My Road to Driving Independence

I broke my neck exactly one month after my 16th birthday. I was swimming in Murder Creek near Kirkland, Alabama, with my brother and friends and decided to do a jackknife off a make-shift diving board we’d rigged up. I can remember springing from the board, and bending down to touch my toes and then suddenly seeing a bright white light as I hit the water. The next thing I knew, I was floating face down in the creek unable to raise my head above the water.

I could hear the other kids laughing and playing as I struggled to get my head above the water. I kept holding my breath thinking someone would soon come to my aid. Eventually I lost consciousness. When my brother finally realized something was wrong, he lifted my head and pulled me to shore. As he jerked and tugged to drag me up on the beach, he basically administered a crude CPR which restarted my breathing. My mother had watched it all happen and knew there was something terribly wrong. I had to be drug up a steep embankment and driven several miles over bumpy Alabama back roads before I made it to a hospital.

The next day I was told I’d broken my neck at the C5 vertebrae and had no use of my legs and limited strength in my arms.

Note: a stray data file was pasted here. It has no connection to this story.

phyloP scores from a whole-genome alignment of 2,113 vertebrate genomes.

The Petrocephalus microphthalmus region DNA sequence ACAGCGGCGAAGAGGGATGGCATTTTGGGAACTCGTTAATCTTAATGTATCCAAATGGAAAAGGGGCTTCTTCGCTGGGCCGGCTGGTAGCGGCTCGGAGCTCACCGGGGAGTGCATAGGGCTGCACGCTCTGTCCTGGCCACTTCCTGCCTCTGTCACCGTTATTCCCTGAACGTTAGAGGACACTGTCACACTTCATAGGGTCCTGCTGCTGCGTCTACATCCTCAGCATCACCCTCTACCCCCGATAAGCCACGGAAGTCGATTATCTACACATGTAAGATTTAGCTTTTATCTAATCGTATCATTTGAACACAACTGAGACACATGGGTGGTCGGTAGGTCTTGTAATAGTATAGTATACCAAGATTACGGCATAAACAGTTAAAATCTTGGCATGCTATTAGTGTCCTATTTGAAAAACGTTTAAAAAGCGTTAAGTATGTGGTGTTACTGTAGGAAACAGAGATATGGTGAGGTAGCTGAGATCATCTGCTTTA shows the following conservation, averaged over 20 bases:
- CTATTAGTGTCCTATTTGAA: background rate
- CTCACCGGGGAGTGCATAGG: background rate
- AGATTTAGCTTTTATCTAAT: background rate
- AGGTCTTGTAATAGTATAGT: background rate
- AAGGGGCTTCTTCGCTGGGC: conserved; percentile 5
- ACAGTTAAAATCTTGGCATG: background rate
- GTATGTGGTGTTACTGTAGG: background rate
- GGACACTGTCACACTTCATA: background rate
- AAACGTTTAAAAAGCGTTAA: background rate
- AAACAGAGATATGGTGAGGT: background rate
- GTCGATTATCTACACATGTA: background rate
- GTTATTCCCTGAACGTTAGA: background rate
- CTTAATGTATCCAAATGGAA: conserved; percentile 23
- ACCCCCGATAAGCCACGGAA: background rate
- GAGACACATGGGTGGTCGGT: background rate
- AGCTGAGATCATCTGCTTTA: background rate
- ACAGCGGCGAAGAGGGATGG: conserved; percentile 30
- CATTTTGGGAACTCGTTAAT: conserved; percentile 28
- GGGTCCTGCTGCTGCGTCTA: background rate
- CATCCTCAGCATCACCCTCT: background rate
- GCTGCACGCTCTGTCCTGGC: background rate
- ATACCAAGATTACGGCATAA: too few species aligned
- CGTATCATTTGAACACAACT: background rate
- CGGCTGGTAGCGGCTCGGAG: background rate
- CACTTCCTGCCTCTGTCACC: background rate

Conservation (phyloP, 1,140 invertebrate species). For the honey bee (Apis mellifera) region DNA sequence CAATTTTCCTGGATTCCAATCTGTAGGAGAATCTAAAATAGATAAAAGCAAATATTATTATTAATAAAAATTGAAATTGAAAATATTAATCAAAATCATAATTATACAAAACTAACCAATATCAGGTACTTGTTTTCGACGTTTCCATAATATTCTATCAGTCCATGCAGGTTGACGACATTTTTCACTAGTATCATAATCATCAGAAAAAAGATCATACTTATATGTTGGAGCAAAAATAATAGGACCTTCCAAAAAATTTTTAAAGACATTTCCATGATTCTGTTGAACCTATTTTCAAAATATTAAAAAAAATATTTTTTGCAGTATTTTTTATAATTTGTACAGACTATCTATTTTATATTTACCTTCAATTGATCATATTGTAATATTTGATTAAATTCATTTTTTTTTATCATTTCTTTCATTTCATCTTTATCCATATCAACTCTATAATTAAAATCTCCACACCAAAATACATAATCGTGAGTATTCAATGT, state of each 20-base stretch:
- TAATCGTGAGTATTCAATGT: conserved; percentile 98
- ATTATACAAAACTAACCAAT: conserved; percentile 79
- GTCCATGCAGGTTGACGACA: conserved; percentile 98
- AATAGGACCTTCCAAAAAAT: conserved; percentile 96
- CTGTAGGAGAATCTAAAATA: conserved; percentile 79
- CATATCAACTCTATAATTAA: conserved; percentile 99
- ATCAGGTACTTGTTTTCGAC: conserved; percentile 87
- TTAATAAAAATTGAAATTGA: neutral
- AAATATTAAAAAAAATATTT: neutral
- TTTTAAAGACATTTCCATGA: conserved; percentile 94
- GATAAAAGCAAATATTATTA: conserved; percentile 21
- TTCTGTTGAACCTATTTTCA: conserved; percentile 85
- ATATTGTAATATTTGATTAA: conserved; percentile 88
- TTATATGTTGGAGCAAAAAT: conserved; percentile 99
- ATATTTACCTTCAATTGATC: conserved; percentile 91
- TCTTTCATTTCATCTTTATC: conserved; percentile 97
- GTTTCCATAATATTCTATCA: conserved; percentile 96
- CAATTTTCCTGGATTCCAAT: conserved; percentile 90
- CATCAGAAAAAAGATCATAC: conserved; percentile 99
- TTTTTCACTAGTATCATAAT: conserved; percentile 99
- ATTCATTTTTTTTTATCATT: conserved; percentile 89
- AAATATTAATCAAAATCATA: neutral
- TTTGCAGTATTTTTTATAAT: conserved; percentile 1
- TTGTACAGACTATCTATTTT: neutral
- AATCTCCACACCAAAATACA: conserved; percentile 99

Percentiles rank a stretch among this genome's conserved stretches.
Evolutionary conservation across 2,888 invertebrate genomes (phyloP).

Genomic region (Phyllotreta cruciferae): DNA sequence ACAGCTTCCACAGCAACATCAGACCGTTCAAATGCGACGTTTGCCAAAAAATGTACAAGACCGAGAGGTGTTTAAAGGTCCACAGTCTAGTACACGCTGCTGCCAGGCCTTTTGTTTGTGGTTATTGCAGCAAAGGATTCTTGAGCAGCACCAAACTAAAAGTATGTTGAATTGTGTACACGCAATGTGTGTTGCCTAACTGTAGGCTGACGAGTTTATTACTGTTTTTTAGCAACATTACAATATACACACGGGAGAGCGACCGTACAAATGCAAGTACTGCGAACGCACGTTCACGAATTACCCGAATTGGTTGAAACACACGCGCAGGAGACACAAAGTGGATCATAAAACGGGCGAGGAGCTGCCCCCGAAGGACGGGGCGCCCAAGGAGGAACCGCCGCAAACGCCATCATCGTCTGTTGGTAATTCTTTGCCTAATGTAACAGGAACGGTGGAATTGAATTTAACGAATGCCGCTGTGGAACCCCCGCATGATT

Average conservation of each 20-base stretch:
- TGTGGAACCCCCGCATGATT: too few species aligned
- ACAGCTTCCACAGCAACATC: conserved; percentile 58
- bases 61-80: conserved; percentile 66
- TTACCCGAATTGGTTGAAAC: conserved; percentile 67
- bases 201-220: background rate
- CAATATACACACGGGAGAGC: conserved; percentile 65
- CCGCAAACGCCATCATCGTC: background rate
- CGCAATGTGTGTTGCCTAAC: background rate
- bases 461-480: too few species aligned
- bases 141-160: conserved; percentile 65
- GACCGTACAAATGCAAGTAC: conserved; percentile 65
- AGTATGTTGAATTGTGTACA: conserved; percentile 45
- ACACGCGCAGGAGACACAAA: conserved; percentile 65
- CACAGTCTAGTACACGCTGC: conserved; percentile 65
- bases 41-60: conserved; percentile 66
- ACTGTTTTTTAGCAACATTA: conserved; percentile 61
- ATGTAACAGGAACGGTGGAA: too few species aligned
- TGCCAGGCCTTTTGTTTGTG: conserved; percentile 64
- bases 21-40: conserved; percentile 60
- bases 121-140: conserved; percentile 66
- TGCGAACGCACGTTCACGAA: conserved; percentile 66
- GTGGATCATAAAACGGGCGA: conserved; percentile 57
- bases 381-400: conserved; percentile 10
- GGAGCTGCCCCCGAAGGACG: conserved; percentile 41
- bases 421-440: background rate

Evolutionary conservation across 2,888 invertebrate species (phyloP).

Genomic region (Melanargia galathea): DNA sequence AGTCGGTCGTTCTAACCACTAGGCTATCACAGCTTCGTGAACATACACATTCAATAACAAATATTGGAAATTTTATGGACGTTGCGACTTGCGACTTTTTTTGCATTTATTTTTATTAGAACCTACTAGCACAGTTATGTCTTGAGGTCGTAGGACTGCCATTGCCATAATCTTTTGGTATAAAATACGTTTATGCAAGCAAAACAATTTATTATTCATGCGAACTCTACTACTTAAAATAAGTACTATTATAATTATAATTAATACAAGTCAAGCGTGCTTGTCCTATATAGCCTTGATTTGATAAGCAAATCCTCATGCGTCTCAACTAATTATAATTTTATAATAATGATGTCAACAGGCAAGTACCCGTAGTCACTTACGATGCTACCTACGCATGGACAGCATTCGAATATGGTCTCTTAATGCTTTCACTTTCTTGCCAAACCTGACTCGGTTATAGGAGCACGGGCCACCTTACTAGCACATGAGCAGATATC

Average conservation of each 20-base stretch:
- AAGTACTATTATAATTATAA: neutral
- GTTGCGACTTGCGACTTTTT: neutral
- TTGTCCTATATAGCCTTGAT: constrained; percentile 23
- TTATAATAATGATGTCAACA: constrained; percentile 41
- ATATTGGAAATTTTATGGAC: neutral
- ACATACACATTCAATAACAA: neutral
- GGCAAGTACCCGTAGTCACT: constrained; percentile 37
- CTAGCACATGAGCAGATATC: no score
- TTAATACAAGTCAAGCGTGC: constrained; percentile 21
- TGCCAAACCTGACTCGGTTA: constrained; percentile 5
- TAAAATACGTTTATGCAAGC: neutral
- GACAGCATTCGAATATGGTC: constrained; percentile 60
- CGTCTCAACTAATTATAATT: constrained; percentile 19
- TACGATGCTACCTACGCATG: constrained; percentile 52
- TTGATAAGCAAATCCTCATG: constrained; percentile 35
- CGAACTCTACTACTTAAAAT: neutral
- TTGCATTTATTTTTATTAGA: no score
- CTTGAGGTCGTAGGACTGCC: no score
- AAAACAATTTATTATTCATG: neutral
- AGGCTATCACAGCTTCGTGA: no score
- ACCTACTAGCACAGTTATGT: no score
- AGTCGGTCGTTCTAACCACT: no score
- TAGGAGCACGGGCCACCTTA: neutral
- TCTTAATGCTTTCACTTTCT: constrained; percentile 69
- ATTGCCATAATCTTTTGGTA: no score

My mother didn’t tell me for months afterward, that the official copy of my Alabama driver’s license had come in the mail the day of my accident. Every 16-year-old anxiously awaits the freedom and independence that day brings. In my case, those two things were taken away from me that day – at least that’s what it seemed at the time.

I spent the next 16 weeks and three days in the hospital, and while the doctors and nurses did a great job of dealing with my injury, I still had a long way to go with the rehabilitation process. At that time the cost of one day at a rehabilitation center was roughly $30 a day, and our household’s weekly income was under $200. Rehab services were not covered by our medical insurance, and paying out-of-pocket was not an option.

With my mother’s determination as an example, I was able to find my new level of ability.

This was the first of many times I would witness my mother’s determination to give me every possible opportunity for independence. My mother is, in some ways, one of the most timid people I know, but she can also be the most stubborn. The Alabama Vocational Rehabilitation Services offered financial assistance for rehabilitation expenditures; however, I did not meet the criteria for their program. My rehab was an issue of such paramount importance that she would allow nothing to stand in her way. Because of her persistence, VRS finally agreed to help with the rehabilitation expenses.

My experience at the Mobile Rehabilitation Center provided me many invaluable lessons, probably the most important of which was not to focus on what ability I had lost but to make the best use of my remaining ability and to reevaluate my plans for the future. With my mother’s determination as an example, I was able to find my new level of ability.

Learning to drive was one of those challenges. In 1962 a quadriplegic (anyone with an injury to the cervical spine) was not considered a candidate for driving. At the rehab center, I watched paraplegic patients – many of whom had similar capabilities as me – as they were trained to drive using special hand controls. My dexterity and strength were limited, but I had no doubt that I could drive just as well.